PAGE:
A week with us: A WP minor release and Gutenberg
The WordPress core team has been working on a variety of interesting projects over the past couple of weeks: Accessibility in the WordPress editor, a minor WordPress release (v6.0.1), improvements to blocks, a Style Engine in Gutenberg, and much more! In this blog post, we’ll share with you what each one of us has been up to!
Our weekly updates
I continued exploring accessibility of the new features landed in Gutenberg and created a series of issues.
To improve accessibility knowledge in the project, I created an issue to extend the Accessibility ‘How-to’ in the Gutenberg documentation. So far, this documentation contains very little information. It would be great to provide contributors with some clear, short, information to answer their most common questions, doubts, requests for help, about accessibility patterns and best practices. This is meant to be an ongoing task.
- Fixed the ARIA role on the BoxControl component to avoid unnecessary ARIA landmarks. #42094
- Fixed missing labelling for the border radius range control. #42118
- Created a PR to make sure useFocusOnMount correctly sets initial focus on the first element. #42187
- Heading level menus: Fixed lack of semantic information about the selected level. #42273
- Created a PR to fix missing label and selected state semantics for the ‘Left to right’ toolbar menu. #42324
- Created a PR to fix mismatching visible text and aria-label when the ‘Show button text labels’ preference is enabled. #42359
Gutenberg Style Engine
These past couple of weeks I was mostly focused in the Gutenberg plugin, and more specifically the Style Engine.
The Style Engine is a new feature/API that aims to be a central repository for all inline styles in the next generation of WordPress. It’s an exciting prospect, so I’ve been working on the architecture of that API a lot.
So far we’ve built a
Declarations object which will hold CSS properties like
color: red; font-size: 1em and so on. This was already merged in #42043, so we are now thinking of the next steps in this engine.
I’m working on a
Rules object, which will be able to match CSS selectors (like
div.class-name) to Declarations objects. In addition to that, I’m building a Store object which will keep track of all the
Rules and allow us to better process and optimize the styles output in the future (#42222).
Besides the Style Engine, I did a lot of code reviews in the Gutenberg repository, helping others push forward with their improvements.
I am also working on a draft post for Database Engines and the way we can use them in WordPress Core. This will be a long road, but I’m hoping we can do some good with this proposal in the future.
In addition to the above, we worked on reviewing some performance tickets in the WordPress Trac, and trying to figure out the major pain points.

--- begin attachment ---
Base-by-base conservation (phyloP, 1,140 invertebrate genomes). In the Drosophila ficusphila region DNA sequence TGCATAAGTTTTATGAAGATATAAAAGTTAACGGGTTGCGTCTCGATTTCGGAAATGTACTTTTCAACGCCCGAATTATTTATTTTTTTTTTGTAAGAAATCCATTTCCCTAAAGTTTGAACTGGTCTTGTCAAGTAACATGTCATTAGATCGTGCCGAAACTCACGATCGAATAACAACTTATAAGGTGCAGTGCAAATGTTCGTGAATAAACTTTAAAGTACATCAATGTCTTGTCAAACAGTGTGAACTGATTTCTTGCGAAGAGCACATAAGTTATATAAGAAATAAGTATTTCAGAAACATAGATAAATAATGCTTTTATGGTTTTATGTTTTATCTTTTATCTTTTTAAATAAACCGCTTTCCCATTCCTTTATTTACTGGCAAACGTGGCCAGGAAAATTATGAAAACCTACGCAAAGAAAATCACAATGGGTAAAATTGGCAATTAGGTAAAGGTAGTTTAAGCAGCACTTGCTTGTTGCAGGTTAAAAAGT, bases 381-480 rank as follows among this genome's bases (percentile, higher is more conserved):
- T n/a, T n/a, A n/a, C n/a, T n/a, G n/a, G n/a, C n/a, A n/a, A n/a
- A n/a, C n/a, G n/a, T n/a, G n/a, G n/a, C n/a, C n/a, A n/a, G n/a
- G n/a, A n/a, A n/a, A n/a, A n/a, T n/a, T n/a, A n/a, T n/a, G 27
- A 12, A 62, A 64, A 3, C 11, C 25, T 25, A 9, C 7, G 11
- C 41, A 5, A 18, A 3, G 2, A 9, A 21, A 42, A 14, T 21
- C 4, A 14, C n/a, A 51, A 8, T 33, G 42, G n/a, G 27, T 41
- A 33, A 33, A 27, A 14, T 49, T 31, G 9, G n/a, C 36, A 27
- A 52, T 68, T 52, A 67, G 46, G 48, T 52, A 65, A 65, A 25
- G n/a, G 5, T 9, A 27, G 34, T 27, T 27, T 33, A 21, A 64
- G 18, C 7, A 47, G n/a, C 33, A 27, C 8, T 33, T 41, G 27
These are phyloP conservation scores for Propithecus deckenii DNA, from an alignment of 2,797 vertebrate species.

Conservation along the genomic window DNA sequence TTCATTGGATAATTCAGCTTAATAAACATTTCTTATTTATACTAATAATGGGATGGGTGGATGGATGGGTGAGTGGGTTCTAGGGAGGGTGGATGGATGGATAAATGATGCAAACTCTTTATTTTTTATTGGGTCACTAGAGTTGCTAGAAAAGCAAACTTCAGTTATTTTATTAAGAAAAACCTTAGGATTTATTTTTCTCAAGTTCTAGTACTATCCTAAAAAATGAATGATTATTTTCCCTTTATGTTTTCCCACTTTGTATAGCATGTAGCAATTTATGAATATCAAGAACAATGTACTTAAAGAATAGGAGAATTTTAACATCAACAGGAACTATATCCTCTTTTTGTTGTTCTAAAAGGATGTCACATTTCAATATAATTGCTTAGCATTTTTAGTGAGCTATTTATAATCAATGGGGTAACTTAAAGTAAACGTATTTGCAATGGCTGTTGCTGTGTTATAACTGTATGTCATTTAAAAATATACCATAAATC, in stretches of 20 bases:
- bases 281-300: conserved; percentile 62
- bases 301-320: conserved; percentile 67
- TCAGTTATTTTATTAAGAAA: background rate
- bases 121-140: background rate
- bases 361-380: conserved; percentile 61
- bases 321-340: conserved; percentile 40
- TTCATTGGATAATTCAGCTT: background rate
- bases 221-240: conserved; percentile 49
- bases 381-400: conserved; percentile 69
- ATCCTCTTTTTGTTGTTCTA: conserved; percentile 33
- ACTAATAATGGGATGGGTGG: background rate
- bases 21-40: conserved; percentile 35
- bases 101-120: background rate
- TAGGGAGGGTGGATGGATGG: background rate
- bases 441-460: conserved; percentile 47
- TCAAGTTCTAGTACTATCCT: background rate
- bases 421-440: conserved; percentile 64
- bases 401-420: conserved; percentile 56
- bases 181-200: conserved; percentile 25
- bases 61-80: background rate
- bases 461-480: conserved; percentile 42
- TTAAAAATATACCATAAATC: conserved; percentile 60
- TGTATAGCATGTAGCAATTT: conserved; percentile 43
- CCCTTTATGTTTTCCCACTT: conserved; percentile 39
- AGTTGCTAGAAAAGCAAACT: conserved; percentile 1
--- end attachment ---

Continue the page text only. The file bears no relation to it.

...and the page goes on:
I have not worked full weeks the past two weeks but I have participated in the 6.1 early core ticket triage,
worked on updates for the TT1-Blocks theme, followed up on default theme issues in the WordPress Trac ticket system, and triage and testing for Gutenberg.
For Gutenberg I worked on the following:
- Add arrows to the post navigation link
- UI controls for the heading elements in the Styles panel
- Prevent the link panel from reloading anchor links in the editor
- Fix an issue with copy pasting formatted text into the file block
- Post date: Add option to display as the last modified date
- Add month and day as a suggested format to the date format picker
- Comment template: left, center and right alignments
- Opened and troubleshooted 3 new Gutenberg issues
I also worked on a pull request to disable drop cap when a paragraph is aligned. I ran into some problems with the logic I used in the attempts to make the code work for both LTR and RTL languages, and the pull request is not complete yet.
I was a Core Tech lead for WordPress 6.0.1. This is a maintenance release that features 31 bug fixes in both Core and the block editor. If you have sites that support automatic background updates, they have already started the update process.
On the day of the release, some of the Core and Meta tasks I helped with included:
- Updating the Credits API
- Committing version bumps, running tests, building packages, enabling updates, etc.
If you’d like to learn more about the release process, these steps are documented in the WordPress Core handbook: Releasing Minor Versions.
For the past two weeks I continued triaging and reviewing tickets for the next major release, WordPress 6.1, as part of my duties as a Core Committer.
I made forty-three commits to WordPress core, mostly various bug fixes and enhancements. I also led a meeting for new core contributors and triaged new tickets incoming into Trac (the bug tracking system that WordPress uses).